[ipxe-devel] Best practices for troubleshooting UEFI General Protection Exceptions when booting iPXE?

Capriccio, Peter peter.capriccio at hpe.com
Wed Feb 3 08:49:40 GMT 2016


I was recently working on a ProLiant DL380 Gen9 system (which, unfortunately, I no longer have access to) where booting an iPXE "snponly.efi" image from a certain interface would fail with a General Protection Exception.

This system had the onboard 1Gb Ethernet, 4-port "331i" adapter (Broadcom-based), plus an add-on InfiniBand QDR/Ethernet 10Gb 2-port "544+FLR-QSFP" adapter (Mellanox ConnectX-3 Pro-based) running in 10Gb Ethernet mode. The system was running in its UEFI mode (it also supports running in a Legacy BIOS mode). I was able to boot iPXE successfully from the 331i adapter but not from the 544+FLR-QSFP adapter -- the latter throwing the exception. However, I was able to boot to elilo 3.16 and SYSLINUX 6.03 (EFI) from the 544+FLR-QSFP adapter.

I was using iPXE build "d0bfd83" from:

  https://git.ipxe.org/ipxe.git/snapshot/d0bfd830e4e5ddd1015dda66833a99b068b6a519.tar.gz

- made no config file changes

- built using:

  # make bin-x86_64-efi/snponly.efi EMBED=/root/foo.ipxe

- where "/root/foo.ipxe" contained only:

  #!ipxe
  dhcp
  shell

Here is what the console output looked like (with a lot of blank lines removed) when booting from the 544+FLR-QSFP adapter:

>> Booting Embedded FlexibleLOM 1 Port 1 : HP InfiniBand QDR/Ethernet 10Gb 2-port 544+FLR-QSFP Adapter - NIC (PXE IPv4)

>> Booting PXE over IPv4.
  Station IP address is 10.7.161.131

  Server IP address is 10.7.170.254
  NBP filename is snponly.efi
  NBP filesize is 147616 Bytes
Downloading NBP file...

  NBP file downloaded successfully.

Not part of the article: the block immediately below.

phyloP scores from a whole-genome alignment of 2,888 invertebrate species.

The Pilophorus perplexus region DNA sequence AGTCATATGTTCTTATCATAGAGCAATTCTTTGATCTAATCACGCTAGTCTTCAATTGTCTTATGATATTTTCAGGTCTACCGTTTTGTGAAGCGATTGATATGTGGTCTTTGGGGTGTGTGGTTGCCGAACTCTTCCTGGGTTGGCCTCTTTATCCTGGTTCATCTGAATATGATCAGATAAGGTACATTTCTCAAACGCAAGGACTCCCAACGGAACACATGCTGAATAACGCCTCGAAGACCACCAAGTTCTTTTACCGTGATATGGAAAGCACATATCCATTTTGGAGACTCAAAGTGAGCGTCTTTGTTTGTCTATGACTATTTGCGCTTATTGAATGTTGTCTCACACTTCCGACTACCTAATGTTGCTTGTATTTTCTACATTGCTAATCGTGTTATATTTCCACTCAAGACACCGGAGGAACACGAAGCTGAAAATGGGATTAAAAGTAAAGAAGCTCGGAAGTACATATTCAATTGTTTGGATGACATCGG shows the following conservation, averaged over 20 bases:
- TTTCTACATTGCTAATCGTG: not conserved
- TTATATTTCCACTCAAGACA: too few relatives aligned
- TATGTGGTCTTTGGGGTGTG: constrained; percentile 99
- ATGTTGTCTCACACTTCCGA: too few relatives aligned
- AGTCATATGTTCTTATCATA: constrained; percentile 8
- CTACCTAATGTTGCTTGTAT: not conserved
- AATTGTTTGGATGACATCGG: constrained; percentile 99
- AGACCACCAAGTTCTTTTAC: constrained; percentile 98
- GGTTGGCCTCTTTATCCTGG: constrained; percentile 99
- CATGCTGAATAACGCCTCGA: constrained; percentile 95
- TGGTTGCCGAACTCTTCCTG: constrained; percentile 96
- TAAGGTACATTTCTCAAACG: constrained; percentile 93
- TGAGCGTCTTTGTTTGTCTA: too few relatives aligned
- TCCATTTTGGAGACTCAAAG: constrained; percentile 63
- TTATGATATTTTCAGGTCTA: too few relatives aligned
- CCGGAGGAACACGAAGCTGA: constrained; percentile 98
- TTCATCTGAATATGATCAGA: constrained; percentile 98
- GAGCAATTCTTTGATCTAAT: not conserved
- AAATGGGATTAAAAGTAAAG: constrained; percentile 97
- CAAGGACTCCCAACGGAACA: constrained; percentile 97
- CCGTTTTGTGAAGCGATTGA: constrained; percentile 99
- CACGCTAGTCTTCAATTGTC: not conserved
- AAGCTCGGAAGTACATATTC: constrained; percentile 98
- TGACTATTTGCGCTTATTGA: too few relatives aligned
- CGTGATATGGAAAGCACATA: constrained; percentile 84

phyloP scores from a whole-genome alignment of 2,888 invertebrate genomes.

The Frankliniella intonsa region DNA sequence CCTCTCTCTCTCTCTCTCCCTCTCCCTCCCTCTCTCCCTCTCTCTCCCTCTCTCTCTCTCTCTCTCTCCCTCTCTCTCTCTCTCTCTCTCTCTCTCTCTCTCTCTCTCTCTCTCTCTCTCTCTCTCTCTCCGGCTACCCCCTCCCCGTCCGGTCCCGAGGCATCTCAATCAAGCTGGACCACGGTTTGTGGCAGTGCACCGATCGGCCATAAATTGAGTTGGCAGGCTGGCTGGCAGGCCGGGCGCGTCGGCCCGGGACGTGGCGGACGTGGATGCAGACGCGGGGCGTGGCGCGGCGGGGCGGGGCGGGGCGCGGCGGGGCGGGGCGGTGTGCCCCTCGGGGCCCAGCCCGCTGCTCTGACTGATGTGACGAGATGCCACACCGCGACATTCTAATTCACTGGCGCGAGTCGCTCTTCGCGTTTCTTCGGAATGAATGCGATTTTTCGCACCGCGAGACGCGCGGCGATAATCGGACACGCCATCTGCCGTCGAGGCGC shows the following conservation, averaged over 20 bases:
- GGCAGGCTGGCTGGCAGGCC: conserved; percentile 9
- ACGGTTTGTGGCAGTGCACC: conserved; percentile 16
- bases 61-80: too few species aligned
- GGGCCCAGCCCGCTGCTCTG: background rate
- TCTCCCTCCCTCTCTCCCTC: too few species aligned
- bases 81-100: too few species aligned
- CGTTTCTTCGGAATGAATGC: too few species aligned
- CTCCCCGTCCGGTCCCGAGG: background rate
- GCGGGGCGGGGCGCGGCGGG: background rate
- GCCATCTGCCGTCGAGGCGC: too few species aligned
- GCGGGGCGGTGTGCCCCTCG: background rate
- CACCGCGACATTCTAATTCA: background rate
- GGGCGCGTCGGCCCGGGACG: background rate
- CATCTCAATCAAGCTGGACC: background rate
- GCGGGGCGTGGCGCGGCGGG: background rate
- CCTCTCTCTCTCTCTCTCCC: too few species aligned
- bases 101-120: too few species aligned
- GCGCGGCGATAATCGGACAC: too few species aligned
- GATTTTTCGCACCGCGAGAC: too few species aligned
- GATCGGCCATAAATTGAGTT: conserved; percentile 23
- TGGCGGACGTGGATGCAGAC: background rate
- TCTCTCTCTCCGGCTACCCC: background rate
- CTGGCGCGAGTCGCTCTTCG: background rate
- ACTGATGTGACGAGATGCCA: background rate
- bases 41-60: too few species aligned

iPXE initialising devices...


X64 Exception Type 0D - General Protection Exception

RCX=000000007744D978 DX=0000000070DFE000 R8=0000000000500000 R9=0000000000000000
RSP=000000006BA23108 BP=000000006BA2D971 AX=0000000000000038 BX=000000007744D978
R10=0000000000000000 11=000000006BA23130 12=000000000000001A 13=000000006BA233B0
R14=0000000000000000 15=0000000000000006 SI=0000000000000001 DI=000000006BA232D0
CR2=0000000000000000 CR3=000000006B983000 CR0=80000013 CR4=00000668 CR8=00000000
CS=0038 DS=0038 SS=0030 ES=0038 RFLAGS=00010203 MSR1D9=4801 345=32C4 1C9=000F

LBRs From      To       From      To       From      To       From      To
01h  00093009->74407191 78464454->0005E11A 7846443A->78464454 78466365->78464432
05h  74407BEB->78466340 0005E11A->74407BE0 778F2F27->00000000 778F1F89->778F2ED7
09h  778F0B34->778F1EEF 778F0A94->778F0AAF 778F0A61->778F0A7C 778F0A37->778F0A52
0Dh  778F1B08->778F09FA 778F1ACC->778F1AF5 778F1AA8->778F1AC0 7440719C->78466340
Null Caller: ImageBase=00000000778EB000 CALL ImageBase        ImageName+Offset
00h  0000000000000000 No Image Information


CALL ImageBase        ImageName+Offset


STACK   00h      04h      08h      0Ch      10h      14h      18h      1Ch
RSP+00h 778F2F2A 00000004 6BA3A81C 000025EE 779059D1 778F1F8B 712FDFFF 72372398
RSP+20h 00000001 72371018 72372398 778F0B36 00000008 72371018 6BA23306 778F1B0B
RSP+40h 71487068 6BA2B776 71487018 6BA232B0 778F18FA 70DFD000 6BA232B0 6BA232B0
RSP+60h 77445439 00000000 6BA2B7D4 6BA23306 C0000000 7744D978 7744554C 00009CC0
RSP+80h 000070DF 00000000 7744D978 77445D88 7744D788 72372398 00000002 72372398
RSP+A0h 6BA233B0 71487538 72F72CA8 774453AD 00000000 00400100 7744D978 72372398
RSP+C0h 00000002 7744D688 7744C3D8 7744C438 77441C64 72372398 7744D6D8 00000002
RSP+E0h 00000000 00000000 00000000 00000000 00000000 00000000 00000000 00000000

Just something to note (not sure if it matters), the 544+FLR-QSFP adapter has its own iPXE stack in its firmware, although I only see output from it when the system is in Legacy BIOS mode.

Now, if you've made it this far :), my questions are these:

- What is the best method, in general terms, for troubleshooting a problem such as this?

- What debug flags (or breakpoints maybe?) would produce the most fruitful data?

- What other information needs to be gathered?

Sorry for the noob questions, but as a non-developer, there is not a lot for me to go on when running into these kinds of problems, so the next time I come across this, I want to be better prepared.

Thanks for any feedback,

Pete C. (employed by, but not speaking for, HPE Financial Services)



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